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PhD Thesis Defense: Edward Matios



4:00pm - 5:00pm EST


For info on how to attend this videoconference, please email

"Sodium batteries with solid electrolytes: nanoscale engineering, composition optimization and structure-property correlation"


With the merits of naturally abundant sodium (Na) resource and similar electrochemical characteristics to that of lithium-ion batteries, Na-based batteries have been widely studied as the next-generation economical and practical energy storage choices. Particularly, Na metal anode possesses high theoretical specific capacity of 1166 mAh/g and low electrochemical potential of −2.71 V (vs. standard hydrogen electrode), and it is therefore considered as the ultimate anode material for Na-based batteries. Nevertheless, the commercialization of Na metal anode is still largely hindered by several long-lasting challenges, namely metallic Na dendrite growth and unstable solid electrolyte interphase (SEI) formation. The challenges unstable SEI formation and Na dendrite growth from the uncontrollable parasitic reactions between metallic Na anode and liquid electrolyte can be effectively resolved by employing non-flammable solid-state Na+ conductor as an electrolyte. In fact, solid-state electrolytes not only can eliminate the severe safety concerns of Na metal batteries, but they can also enhance electrochemical stability and prolong cycling life. There are generally two types of solid-state electrolyte (SSE): inorganic ceramic SSE and organic polymer SSE. Although they can greatly enhance battery safety and electrochemical stability, SSEs are still plagued by the long-lasting challenges of low ionic conductivity and high interfacial impedance. In this proposal, I first go over the fundamental science associated with these challenges. Then, I provide in-depth discussion on the recent key advancements from the perspectives of solid-state electrolyte implementation. Lastly, I propose three distinctive strategies, namely nanoscale surface engineering, chemical composition optimization and novel synthesis method for high performance solid-state electrolytes for Na-based batteries.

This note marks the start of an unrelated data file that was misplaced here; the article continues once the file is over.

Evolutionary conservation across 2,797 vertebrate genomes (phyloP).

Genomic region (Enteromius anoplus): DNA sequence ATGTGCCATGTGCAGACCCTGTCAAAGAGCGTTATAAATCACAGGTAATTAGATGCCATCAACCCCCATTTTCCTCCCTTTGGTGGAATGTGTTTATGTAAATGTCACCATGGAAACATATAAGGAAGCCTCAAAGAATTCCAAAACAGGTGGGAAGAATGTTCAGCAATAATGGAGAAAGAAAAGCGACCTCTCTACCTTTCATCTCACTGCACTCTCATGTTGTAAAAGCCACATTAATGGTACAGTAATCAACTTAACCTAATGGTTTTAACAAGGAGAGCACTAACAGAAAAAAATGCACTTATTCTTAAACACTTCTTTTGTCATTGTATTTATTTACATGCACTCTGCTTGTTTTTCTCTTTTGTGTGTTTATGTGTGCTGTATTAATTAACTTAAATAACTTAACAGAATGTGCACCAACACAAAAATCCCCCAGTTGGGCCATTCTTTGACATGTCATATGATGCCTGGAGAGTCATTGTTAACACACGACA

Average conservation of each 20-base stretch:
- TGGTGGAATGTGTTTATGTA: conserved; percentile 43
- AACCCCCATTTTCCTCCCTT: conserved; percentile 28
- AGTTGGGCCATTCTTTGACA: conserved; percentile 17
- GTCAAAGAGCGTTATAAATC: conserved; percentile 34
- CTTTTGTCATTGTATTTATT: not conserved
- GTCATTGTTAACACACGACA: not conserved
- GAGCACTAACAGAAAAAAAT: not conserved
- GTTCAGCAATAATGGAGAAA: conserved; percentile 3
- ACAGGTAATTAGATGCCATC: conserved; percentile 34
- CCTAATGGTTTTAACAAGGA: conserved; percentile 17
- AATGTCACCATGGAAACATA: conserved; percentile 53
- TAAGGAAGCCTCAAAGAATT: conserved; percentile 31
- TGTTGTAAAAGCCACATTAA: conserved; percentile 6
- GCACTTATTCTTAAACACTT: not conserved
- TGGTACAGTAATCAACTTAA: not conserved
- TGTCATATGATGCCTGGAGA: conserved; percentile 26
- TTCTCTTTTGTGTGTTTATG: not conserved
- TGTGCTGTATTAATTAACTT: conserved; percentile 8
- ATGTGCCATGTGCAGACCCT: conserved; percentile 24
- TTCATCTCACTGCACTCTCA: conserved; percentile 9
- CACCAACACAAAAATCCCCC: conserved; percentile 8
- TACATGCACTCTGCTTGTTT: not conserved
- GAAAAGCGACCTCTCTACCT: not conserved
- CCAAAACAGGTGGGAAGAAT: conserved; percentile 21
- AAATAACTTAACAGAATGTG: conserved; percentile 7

Thesis Committee

  • Weiyang Li, PhD (Chair)
  • Christopher Levey, PhD
  • Jifeng Liu, PhD
  • Priyanka Bhattacharya, PhD


For more information, contact Daryl Laware at